Selection and Slippage Creating Serine Homopolymers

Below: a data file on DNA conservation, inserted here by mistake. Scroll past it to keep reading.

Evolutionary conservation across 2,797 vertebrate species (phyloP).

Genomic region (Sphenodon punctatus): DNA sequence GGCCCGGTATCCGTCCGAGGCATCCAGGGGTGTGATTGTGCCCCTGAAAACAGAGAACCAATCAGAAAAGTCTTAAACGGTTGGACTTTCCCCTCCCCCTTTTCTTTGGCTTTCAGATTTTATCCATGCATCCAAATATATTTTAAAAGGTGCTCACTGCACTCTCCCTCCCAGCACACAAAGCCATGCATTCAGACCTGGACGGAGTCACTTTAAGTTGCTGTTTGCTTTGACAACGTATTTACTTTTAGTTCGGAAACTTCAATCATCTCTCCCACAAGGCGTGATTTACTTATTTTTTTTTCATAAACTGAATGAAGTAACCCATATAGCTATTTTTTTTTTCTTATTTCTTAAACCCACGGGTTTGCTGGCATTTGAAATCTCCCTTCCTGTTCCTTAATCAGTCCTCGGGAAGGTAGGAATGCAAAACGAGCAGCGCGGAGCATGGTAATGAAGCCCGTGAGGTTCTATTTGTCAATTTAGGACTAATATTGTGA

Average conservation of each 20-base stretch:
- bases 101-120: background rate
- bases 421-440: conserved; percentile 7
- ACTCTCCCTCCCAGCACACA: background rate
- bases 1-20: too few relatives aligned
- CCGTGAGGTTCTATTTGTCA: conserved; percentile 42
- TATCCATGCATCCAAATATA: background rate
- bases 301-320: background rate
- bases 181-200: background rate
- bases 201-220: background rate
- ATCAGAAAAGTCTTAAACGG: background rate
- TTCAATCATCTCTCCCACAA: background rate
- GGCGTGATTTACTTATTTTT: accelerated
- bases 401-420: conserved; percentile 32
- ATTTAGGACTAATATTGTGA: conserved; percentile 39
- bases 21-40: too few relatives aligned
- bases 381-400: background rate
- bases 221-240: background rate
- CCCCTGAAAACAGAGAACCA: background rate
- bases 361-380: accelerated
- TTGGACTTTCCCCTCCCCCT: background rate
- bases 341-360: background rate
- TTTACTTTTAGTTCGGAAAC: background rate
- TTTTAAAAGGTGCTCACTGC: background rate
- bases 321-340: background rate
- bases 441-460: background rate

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Highly repetitive sequence within proteins is an abundant feature yet is considered by some to be the protein equivalent of "junk DNA." Homopolymer sequences, the most highly repetitive of this group, are typically encoded by trinucleotide repeats at the DNA level. It is thought that many of these sequences are produced by a replicative slippage mechanism. Recent studies suggest that these highly mutable regions within proteins may allow for rapid morphological evolution emerging from the increased variability afforded by such coding structures. However, in a homopolymer, it is difficult to determine if the repeated amino acid is due to slippage at the DNA level or due to selection at the protein level. Here we develop and test a model to detect cases for which the homopolymer tract has clearly been selected for, with no evidence of slippage at the DNA level. The polyserine tract within the phosphatidylserine receptor protein is used as an excellent example of one such case.
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